“Social media” is the term used to denote online social networks where individuals and brands share “content.” A 2017 study from the Wharton School of Business found that a strong social media presence can be helpful for startups in two ways — first of all, social media presence can attract investors looking for opportunities who may have had difficulty finding your company otherwise, and investors also trust companies more when they feel that they know more about them. The study focused on Twitter, but it did find a positive correlation between social media presence and a startup’s ability to attract and secure venture capital financing. Visual content has become an increasingly important aspect of social media, with apps such as Instagram, Snapchat, Vine (RIP), and countless others focusing almost exclusively on visual content to drive the platform. In fact, social media networks provide brands who know how to use them strategically with what is essentially a free platform for visual marketing.

Building your brand’s visual identity

Once you’ve decided to start developing your visual marketing practices not only on your website, but on the free platforms available to businesses, the most important factor becomes establishing your brand’s visual identity. For this, you’ll want the advice or presence of a savvy Art Director or Creative Consultant who can guide you in making the right aesthetic decisions for your enterprise. It may sound surprising, but nothing can kill an advertisement for its audience like an outdated font choice or an image that simply doesn’t hit home. Or worse, can be misinterpreted.

Beyond that, it’s important to keep that visual identity coherent and consistent once you’ve decided upon it. This usually means, especially at the beginning, choosing a predominant color scheme, tone, and design elements (for example, choosing two or, maximum, three fonts for one’s website and/or posters). If your cosmetics brand, for example, focuses on empowering female consumers, it’s important to liaise with an Art Director and image-maker who can decide upon the appropriate aesthetic with you and run with that to create a coherent social media campaign whose imagery backs up the company ethos 100% of the time. 90 percent of the information transmitted to our brains is visual in nature: the more coherent the ensemble of your visual marketing campaigns are, the greater the impact on the consumer. Memorable color schemes and other visual stimuli are great ways to ensure that consumers remember your brand.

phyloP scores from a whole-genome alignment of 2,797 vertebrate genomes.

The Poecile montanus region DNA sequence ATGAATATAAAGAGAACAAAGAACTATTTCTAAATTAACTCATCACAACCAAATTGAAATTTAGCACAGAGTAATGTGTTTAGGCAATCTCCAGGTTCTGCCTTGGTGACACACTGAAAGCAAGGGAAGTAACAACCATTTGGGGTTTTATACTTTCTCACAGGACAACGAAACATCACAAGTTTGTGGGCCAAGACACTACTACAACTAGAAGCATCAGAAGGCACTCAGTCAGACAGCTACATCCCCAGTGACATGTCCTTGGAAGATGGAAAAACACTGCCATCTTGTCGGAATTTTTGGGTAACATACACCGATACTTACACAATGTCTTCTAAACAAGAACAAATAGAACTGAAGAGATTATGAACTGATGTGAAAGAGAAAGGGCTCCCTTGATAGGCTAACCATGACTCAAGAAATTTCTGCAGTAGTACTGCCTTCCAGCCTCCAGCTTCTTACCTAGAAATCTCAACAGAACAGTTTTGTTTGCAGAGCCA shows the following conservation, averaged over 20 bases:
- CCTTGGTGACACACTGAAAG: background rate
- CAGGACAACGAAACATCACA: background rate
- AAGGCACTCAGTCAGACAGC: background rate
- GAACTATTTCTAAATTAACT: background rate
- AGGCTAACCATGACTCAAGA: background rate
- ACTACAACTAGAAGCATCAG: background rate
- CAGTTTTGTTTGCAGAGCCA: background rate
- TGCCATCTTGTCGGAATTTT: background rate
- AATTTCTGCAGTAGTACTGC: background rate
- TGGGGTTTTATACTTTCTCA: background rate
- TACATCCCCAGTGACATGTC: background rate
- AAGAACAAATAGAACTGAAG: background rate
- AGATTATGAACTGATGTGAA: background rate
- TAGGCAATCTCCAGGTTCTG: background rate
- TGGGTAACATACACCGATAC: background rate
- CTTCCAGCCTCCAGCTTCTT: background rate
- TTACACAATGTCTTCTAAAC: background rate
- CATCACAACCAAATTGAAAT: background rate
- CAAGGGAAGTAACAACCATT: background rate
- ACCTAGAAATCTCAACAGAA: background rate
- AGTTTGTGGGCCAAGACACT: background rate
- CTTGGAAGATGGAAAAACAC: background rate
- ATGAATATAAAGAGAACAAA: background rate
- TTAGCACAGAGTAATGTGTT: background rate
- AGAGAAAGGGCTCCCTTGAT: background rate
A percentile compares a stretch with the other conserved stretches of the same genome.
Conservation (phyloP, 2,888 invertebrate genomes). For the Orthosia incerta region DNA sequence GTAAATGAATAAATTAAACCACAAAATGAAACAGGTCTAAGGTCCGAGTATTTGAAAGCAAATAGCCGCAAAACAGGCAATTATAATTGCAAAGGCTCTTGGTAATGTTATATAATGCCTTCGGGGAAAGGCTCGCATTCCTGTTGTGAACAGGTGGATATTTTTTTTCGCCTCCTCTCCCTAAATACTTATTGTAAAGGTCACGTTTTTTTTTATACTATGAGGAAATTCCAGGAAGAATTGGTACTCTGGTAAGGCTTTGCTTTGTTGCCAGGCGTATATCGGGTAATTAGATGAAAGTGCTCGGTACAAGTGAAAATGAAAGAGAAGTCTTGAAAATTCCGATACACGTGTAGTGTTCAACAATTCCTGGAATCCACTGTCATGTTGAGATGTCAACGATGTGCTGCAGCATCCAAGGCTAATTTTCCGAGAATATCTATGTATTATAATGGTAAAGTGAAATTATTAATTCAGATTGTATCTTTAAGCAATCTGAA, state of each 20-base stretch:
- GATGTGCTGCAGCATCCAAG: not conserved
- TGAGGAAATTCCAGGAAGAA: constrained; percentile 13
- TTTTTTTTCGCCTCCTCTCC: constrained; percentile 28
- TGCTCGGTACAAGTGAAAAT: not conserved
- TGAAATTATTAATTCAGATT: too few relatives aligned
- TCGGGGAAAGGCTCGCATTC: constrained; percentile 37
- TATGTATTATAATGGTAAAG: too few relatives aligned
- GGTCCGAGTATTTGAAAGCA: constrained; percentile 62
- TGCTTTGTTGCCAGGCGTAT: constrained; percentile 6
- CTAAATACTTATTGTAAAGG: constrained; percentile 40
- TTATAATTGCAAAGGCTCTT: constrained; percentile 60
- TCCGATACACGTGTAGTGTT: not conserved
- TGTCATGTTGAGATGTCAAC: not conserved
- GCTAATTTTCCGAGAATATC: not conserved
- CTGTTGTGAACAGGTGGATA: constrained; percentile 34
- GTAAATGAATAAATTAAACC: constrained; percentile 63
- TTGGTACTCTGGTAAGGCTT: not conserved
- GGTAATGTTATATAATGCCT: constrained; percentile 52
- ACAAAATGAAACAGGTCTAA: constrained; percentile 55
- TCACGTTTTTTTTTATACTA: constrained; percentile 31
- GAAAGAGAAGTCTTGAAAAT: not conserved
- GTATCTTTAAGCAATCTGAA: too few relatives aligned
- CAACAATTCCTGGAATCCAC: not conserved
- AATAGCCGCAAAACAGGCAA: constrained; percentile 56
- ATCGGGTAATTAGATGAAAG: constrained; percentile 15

Here we’ve done a quick run-down of a few different visually-oriented social networks that will be great for your brand’s first visual campaigns.

1. Instagram

Instagram reportedly hit one billion monthly active users in June 2018, so it shouldn’t be difficult to convince growing companies that this social network can be a boon for companies that have savvy visual marketers and eye-catching products and services. Nearly any kind of business can benefit from a presence on Instagram, so long as their visual content has production value. Restaurant and hospitality companies, tourist-industry endeavors, fashion, cosmetics, and luxury companies, media ventures, cultural initiatives, the list goes on and on — with the right eye, nearly any kind of enterprise stands to benefit from a free digital marketing platform. The key to a visually successful Instagram feed is aesthetic coherence — don’t be afraid to plot out your feed before posting. In order to expand your reach, always use a geotag, research hashtags that are trending on your content and intended demographic. There’s no harm in including a good handful of strategic hashtags, and it’s one of the best ways to boost your profile’s visibility. Downloading an app such as Buffer will help you manage all your social media channels.

A relatively recent feature on Instagram is the Story. Similar to the concept of the Snapchat story, users can upload photo, video, or written content onto their “story,” which will play each clip in chronological order and keep them available on the user’s feed for 24 hours. Given that Instagram’s algorithm change has resulted in a significant loss in engagement with posted content for many users, the Story has in many ways mitigated this inconvenience — much like in Snapchat, the Instagram story is a great behind-the-scenes tool that allows brands to infuse their visual content with a more human presence behind the carefully-curated feed. The Story is the ultimate in flexible visual marketing due to its ephemeral nature — don’t be afraid to play with this feature. A helpful measurement of engagement is to pay attention to the viewer count — counts that remain relatively stable from beginning to end symbolize that your content is engaging. Watch out for big drop-offs after certain clips — they can be signs that your content is going in the wrong direction.